#Biodiversity150 number 88 of 150 Beluga Whale

88/150: Whale, hello there Belugas!

Animalia: Chordata: Mammalia: Artiodactyla: Cetacea: Monodontidae: Delphinapterus: Delphinapterus leucas (Pallas, 1776)

The beluga whale is an enigmatic species well known to the Canadian Arctic. It is also known as a sea canary because of its high-pitched chirping and can grow up to 20 ft in length and weigh more than a ton! They are social animals that travel in groups (of up to a 100 whales!) called pods where they use their chirping, clicking and whistle like noises to communicate which is more commonly known as echolocation. These whales also have a unique neck structure because their vertebrae aren’t fused to the head which allows them to move their heads independently from their body. They are carnivorous and mainly eat fish like salmon and herring as well as crustacean species such as crab and shrimp. The whales enjoy summering in Canadian waters and can reach migratory population sizes of 150,000 whales which make up 2/3 of their global population. Their biggest threat is climate change which is causing the swift shrinkage of sea ice that their habitats depend on! #Canada150 #Biodiversity150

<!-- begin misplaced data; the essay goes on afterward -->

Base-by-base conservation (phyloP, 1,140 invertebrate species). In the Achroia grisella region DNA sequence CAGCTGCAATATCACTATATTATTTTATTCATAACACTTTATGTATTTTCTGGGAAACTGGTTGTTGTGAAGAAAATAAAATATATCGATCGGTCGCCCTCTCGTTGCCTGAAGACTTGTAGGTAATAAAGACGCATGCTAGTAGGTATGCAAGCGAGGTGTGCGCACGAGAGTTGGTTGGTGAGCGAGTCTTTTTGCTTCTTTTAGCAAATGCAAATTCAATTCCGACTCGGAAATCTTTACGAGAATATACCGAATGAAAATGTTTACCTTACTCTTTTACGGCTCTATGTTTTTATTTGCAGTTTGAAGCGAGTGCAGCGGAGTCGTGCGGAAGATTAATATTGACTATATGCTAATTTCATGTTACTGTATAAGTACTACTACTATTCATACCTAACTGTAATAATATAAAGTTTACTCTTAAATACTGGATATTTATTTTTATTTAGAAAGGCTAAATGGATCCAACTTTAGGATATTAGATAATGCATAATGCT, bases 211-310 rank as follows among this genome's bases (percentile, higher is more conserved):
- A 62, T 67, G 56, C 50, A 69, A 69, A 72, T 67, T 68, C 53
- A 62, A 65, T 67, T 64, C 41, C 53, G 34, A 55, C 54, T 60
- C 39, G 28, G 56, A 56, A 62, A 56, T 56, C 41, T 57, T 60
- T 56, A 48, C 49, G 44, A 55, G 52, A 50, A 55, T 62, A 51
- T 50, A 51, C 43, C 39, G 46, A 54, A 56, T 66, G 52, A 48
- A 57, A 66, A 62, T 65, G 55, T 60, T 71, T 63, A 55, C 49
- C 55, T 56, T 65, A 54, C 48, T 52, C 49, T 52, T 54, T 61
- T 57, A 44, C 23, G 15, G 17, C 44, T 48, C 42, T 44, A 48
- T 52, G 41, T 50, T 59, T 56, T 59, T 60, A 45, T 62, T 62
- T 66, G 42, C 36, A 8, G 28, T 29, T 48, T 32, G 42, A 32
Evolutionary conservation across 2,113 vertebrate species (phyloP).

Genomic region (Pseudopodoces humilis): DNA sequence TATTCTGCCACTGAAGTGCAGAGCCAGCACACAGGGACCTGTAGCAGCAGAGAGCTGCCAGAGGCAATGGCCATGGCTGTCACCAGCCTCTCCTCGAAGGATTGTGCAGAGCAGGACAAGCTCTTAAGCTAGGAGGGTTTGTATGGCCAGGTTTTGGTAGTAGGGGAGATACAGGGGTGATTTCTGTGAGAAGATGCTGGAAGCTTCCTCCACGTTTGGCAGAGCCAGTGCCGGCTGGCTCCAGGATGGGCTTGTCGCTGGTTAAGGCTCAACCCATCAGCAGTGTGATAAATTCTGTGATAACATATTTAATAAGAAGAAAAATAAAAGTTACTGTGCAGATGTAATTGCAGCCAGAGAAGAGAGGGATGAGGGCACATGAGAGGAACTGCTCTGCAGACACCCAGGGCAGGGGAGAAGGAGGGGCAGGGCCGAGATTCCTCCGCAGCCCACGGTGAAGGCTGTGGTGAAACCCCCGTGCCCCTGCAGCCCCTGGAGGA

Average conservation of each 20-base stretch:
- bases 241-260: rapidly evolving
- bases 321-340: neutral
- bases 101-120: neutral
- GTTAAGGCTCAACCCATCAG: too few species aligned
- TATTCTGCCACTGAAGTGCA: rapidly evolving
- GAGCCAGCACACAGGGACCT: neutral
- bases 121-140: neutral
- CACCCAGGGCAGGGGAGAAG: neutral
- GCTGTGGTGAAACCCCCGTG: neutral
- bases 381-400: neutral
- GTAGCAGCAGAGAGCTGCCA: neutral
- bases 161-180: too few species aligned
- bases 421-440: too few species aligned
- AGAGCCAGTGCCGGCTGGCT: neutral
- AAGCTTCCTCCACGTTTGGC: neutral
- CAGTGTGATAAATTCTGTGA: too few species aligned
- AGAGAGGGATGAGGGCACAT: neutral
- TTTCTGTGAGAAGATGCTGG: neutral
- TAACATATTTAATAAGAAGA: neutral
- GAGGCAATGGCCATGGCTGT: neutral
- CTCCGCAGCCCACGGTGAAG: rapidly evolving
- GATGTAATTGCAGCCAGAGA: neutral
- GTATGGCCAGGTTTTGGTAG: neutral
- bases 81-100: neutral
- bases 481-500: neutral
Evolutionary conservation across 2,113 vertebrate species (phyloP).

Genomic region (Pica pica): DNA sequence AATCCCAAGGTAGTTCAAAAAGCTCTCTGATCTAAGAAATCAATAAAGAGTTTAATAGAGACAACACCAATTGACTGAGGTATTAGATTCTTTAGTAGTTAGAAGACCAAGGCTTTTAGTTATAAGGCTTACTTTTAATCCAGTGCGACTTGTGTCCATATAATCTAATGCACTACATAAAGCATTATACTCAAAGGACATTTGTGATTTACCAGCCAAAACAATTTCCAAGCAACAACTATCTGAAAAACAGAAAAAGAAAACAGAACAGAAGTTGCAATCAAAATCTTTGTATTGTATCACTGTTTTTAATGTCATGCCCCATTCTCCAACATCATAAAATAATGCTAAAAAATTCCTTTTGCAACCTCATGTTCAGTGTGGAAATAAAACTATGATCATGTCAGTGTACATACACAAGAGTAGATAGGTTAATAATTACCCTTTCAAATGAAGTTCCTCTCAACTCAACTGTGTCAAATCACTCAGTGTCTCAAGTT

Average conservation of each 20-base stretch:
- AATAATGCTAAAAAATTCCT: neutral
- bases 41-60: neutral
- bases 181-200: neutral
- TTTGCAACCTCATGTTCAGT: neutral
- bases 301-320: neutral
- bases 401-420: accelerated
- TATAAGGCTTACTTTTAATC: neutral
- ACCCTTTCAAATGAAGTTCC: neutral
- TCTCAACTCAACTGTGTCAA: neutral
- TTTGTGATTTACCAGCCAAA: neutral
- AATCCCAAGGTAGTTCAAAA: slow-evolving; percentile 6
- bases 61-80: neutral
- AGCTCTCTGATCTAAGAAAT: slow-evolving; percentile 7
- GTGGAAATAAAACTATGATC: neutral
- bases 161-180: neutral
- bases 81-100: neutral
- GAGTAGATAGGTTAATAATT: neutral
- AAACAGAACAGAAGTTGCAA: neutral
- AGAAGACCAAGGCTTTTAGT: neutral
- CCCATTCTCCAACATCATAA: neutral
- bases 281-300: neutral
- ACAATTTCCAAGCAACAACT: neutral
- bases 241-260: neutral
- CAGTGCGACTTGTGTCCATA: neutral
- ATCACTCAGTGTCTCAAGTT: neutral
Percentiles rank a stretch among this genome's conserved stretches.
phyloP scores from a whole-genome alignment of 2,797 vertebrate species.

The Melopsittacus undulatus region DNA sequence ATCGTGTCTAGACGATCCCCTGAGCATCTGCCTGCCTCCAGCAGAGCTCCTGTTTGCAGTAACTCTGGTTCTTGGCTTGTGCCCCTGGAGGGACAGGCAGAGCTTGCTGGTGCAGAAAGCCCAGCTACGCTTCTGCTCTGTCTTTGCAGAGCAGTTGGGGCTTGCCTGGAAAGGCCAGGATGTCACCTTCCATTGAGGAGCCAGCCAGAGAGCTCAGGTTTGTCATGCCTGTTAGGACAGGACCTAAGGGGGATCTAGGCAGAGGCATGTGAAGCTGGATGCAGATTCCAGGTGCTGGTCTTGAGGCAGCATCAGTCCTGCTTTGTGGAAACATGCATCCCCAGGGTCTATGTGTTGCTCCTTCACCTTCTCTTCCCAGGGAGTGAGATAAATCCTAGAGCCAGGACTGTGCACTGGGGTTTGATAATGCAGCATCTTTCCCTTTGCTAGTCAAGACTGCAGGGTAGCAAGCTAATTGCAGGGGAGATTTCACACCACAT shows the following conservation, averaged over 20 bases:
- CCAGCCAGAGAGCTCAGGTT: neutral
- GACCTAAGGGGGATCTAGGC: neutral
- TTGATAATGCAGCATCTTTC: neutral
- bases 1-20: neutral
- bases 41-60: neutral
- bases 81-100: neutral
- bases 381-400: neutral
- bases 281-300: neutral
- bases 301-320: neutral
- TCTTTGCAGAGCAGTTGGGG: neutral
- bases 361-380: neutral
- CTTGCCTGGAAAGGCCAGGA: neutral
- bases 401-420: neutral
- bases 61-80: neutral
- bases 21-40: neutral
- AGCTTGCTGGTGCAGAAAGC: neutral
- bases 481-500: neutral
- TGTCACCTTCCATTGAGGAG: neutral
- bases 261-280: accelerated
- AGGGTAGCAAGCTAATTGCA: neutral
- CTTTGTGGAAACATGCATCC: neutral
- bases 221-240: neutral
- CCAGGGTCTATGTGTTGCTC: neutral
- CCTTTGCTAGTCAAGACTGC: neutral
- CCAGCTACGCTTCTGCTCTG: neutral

Whale, hello there! Photo Credit: Steve Snodgrass goo.gl/yJ9zU6
Two courting beluga whales. Photo Credit: Brian Gratwicke goo.gl/LFmr3W

Here’s the barcode sequence information for this species:

Process ID:  ABMC074-05

nucleotide sequence


amino acid sequence


Visual representation of DNA barcode sequence for Beluga Whale

Learn more about it’s BIN (Barcode Index Number): BOLD:AAD4806

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